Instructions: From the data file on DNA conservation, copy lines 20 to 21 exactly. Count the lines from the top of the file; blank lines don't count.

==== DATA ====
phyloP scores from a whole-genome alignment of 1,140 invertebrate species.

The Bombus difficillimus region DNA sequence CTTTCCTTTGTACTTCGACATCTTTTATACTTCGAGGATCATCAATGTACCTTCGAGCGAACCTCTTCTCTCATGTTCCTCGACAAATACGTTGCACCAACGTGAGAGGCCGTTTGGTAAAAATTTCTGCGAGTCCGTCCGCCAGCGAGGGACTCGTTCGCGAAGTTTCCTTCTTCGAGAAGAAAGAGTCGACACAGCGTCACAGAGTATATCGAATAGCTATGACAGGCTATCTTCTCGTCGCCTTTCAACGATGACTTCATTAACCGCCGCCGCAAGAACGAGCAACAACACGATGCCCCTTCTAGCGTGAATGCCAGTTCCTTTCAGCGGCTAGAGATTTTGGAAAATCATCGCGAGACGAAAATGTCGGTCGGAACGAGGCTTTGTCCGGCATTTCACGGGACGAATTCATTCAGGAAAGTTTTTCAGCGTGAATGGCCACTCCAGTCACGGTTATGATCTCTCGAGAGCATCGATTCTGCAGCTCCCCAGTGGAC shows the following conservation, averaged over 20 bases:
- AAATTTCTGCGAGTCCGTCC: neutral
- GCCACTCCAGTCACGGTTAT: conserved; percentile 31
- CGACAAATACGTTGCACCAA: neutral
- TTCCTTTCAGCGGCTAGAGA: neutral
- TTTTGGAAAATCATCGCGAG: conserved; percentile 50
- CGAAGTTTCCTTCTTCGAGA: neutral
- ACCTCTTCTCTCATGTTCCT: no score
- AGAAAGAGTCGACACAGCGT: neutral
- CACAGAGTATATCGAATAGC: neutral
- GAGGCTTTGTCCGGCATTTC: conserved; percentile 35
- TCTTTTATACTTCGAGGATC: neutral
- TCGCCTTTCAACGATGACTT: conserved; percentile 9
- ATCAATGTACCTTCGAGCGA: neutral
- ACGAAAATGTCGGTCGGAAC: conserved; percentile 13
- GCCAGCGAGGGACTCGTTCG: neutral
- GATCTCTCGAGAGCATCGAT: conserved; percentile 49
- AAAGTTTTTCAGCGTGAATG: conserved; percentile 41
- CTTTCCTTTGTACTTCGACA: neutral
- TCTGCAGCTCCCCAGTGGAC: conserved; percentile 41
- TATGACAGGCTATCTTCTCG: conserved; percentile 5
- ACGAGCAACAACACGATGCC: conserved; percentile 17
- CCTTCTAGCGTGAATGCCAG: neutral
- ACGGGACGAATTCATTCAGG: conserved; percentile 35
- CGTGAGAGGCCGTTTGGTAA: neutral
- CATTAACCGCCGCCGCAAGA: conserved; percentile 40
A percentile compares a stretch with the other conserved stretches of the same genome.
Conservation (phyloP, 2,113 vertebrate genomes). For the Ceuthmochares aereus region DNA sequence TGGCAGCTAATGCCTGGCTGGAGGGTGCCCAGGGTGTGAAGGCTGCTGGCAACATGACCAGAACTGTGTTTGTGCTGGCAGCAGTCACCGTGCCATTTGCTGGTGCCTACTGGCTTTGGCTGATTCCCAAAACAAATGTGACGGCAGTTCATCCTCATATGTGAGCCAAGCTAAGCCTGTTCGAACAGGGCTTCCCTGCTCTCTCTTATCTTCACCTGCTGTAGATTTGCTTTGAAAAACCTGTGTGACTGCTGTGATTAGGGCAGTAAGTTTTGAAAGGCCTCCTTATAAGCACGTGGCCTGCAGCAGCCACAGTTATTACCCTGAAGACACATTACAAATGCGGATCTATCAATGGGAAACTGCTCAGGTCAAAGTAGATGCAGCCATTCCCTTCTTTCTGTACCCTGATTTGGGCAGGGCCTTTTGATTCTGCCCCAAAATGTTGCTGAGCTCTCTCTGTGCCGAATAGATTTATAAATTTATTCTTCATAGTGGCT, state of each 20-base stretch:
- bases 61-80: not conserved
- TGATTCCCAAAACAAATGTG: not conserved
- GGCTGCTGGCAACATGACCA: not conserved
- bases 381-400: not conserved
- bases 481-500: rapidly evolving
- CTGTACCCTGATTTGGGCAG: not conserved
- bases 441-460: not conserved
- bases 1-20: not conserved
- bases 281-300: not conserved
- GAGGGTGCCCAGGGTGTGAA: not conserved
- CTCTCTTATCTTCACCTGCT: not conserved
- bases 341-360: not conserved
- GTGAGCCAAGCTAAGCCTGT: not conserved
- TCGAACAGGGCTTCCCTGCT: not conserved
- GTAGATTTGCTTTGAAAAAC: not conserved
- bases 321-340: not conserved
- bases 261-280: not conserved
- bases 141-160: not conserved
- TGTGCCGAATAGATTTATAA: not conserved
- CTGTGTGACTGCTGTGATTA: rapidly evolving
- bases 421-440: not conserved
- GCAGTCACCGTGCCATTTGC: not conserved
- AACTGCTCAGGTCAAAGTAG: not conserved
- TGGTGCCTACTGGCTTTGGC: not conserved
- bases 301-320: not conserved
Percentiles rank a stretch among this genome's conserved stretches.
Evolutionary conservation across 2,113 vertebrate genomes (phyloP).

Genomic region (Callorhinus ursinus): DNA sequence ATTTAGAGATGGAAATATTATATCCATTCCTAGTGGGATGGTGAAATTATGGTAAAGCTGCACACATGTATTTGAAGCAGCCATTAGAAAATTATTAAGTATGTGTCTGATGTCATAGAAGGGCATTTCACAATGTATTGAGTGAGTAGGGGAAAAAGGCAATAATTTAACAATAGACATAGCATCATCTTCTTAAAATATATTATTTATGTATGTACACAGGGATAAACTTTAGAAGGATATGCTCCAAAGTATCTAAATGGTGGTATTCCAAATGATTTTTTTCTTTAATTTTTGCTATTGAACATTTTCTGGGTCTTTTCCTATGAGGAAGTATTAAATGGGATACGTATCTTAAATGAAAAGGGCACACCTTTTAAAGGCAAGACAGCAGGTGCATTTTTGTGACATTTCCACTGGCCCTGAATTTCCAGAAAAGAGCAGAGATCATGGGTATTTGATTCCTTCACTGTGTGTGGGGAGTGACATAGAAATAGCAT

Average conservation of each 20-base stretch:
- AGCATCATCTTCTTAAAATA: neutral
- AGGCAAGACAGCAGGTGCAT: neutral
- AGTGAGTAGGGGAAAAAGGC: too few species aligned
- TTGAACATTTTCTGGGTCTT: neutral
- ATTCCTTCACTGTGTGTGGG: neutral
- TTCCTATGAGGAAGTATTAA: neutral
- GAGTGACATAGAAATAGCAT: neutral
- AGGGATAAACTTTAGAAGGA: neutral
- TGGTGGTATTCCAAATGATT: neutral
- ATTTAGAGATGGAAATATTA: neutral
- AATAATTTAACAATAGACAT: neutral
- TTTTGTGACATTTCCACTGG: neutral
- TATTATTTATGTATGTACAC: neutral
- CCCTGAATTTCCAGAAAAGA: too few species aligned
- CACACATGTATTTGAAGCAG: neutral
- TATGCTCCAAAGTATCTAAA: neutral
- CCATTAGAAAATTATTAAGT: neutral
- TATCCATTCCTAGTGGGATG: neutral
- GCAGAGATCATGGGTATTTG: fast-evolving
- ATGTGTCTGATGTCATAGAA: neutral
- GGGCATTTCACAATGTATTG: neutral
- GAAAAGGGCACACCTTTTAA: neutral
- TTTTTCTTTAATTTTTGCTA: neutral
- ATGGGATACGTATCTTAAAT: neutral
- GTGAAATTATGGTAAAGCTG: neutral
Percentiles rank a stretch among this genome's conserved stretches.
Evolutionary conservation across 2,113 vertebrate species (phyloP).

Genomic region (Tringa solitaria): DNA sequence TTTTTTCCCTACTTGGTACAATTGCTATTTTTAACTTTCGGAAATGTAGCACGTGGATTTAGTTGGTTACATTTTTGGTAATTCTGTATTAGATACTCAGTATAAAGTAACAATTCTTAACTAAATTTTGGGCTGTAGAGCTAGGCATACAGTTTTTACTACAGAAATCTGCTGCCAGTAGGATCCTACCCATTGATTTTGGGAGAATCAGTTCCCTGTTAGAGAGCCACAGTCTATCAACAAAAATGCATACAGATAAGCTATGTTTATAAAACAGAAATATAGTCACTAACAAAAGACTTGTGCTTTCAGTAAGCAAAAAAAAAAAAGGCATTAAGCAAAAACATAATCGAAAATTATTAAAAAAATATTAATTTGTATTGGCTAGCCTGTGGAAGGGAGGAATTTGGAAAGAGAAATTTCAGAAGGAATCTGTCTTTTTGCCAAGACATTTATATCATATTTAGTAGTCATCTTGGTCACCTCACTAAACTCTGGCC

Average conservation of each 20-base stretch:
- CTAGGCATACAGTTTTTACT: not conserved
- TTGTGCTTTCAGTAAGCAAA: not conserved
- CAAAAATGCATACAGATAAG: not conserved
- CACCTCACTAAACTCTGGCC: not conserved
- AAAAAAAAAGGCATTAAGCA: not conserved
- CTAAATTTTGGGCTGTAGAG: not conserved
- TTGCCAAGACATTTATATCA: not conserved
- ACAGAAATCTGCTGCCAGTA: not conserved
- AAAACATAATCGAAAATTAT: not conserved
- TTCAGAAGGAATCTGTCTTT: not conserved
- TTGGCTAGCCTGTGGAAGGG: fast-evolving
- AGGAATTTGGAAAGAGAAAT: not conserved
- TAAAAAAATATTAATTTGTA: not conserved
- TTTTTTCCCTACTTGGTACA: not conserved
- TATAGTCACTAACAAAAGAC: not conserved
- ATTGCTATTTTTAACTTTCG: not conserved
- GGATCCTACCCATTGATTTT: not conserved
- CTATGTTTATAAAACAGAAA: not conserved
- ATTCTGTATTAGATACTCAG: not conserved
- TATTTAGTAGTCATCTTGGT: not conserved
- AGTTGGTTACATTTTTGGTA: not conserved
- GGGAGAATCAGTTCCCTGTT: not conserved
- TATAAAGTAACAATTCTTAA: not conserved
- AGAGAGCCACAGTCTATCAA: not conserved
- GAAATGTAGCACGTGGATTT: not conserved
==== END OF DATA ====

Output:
- CTTTCCTTTGTACTTCGACA: neutral
- TCTGCAGCTCCCCAGTGGAC: conserved; percentile 41